Israel on Sunday kicked off its biggest civil defense drill in its history, training soldiers, emergency crews and civilians for the possibility of a regional war, which will include the firing of long-range missiles from Iran. The five-day drill, code-named Turning Point III, will feature also simulated rocket attacks on Israeli cities. Air-raid sirens are to sound across the country on Tuesday and for the first time all Israeli civilians will simultaneously be required to practice taking cover when the sirens go off.
According to the AP, despite the growing tensions with Iran, Israeli leaders have played down any connection between those tensions and the comprehensive exercise. On his part, Israel's Defense Minister Ehud Barak told Army Radio the drill "was not created as a response to the events of recent weeks and months."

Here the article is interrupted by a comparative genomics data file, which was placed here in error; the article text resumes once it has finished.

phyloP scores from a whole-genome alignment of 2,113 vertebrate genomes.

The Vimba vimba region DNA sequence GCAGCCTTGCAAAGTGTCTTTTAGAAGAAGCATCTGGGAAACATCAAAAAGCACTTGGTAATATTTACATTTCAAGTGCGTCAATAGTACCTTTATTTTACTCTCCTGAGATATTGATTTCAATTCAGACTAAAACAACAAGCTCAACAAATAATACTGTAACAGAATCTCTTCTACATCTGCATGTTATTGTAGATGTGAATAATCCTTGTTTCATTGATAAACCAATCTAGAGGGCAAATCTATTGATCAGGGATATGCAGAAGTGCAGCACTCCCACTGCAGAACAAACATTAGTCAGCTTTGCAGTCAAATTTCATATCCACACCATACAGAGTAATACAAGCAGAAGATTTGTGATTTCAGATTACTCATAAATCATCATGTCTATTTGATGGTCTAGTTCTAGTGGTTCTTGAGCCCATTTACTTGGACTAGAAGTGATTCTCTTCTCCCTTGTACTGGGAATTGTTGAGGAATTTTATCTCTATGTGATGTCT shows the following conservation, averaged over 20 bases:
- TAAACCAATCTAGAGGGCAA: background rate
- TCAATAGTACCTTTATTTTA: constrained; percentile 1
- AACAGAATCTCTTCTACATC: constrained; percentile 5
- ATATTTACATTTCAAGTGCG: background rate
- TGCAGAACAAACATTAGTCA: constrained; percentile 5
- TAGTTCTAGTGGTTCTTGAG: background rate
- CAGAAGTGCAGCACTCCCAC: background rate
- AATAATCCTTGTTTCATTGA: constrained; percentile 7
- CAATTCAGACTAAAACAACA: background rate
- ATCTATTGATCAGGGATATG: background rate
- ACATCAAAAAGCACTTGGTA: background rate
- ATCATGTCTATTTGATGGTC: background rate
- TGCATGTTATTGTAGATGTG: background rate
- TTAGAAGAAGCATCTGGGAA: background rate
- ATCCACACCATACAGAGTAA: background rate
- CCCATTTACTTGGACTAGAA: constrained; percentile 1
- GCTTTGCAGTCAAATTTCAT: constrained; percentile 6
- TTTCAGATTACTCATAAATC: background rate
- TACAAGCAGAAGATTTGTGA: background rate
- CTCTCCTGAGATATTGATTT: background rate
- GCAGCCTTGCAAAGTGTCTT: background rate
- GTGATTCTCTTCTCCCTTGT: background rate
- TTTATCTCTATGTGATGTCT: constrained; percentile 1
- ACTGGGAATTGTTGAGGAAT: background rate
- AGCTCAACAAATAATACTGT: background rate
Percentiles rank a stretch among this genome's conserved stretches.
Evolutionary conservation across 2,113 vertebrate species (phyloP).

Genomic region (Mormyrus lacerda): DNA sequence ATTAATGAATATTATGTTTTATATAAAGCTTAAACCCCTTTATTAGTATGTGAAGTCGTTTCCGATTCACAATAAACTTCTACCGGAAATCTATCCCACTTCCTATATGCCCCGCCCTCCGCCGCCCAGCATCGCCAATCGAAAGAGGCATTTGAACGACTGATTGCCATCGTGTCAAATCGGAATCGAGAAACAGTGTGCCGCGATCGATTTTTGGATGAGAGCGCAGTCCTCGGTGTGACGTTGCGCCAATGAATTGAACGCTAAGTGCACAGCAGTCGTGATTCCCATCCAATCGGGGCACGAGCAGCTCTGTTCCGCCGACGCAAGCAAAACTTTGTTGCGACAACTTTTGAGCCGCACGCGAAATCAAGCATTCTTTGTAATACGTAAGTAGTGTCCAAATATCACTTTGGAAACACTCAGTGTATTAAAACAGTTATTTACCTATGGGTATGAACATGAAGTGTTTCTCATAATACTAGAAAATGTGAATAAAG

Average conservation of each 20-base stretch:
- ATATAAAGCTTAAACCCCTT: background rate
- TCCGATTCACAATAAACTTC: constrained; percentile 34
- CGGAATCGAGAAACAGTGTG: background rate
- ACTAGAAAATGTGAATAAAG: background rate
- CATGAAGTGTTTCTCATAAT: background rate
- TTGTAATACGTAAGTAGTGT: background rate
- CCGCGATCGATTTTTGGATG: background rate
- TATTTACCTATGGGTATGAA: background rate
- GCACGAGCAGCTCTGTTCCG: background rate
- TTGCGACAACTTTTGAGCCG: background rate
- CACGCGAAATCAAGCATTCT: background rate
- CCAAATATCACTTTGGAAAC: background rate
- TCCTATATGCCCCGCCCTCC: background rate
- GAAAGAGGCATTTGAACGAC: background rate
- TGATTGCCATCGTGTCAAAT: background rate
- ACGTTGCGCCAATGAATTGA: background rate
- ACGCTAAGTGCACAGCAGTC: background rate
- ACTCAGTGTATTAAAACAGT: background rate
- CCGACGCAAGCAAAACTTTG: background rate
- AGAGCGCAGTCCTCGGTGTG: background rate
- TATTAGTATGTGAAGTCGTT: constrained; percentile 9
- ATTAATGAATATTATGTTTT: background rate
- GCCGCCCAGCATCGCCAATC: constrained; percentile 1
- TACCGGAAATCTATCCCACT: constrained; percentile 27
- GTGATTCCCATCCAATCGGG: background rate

Defense officials said the Turning Point series of exercises was designed to implement lessons learned from Israel's 2006 war with Hizbullah, when the Lebanese militia fired some 4,000 Katyusha rockets across the border at Israel.
Meanwhile, Israeli Prime Minister Benjamin Netanyahu told cabinet ministers on Sunday that the drill was "standard" procedure and not directed against any regional entity in particular. "This is a standard activity intended to prepare the Home Front for emergency and has nothing to do with intelligence information of any kind," he said, according to Haaretz.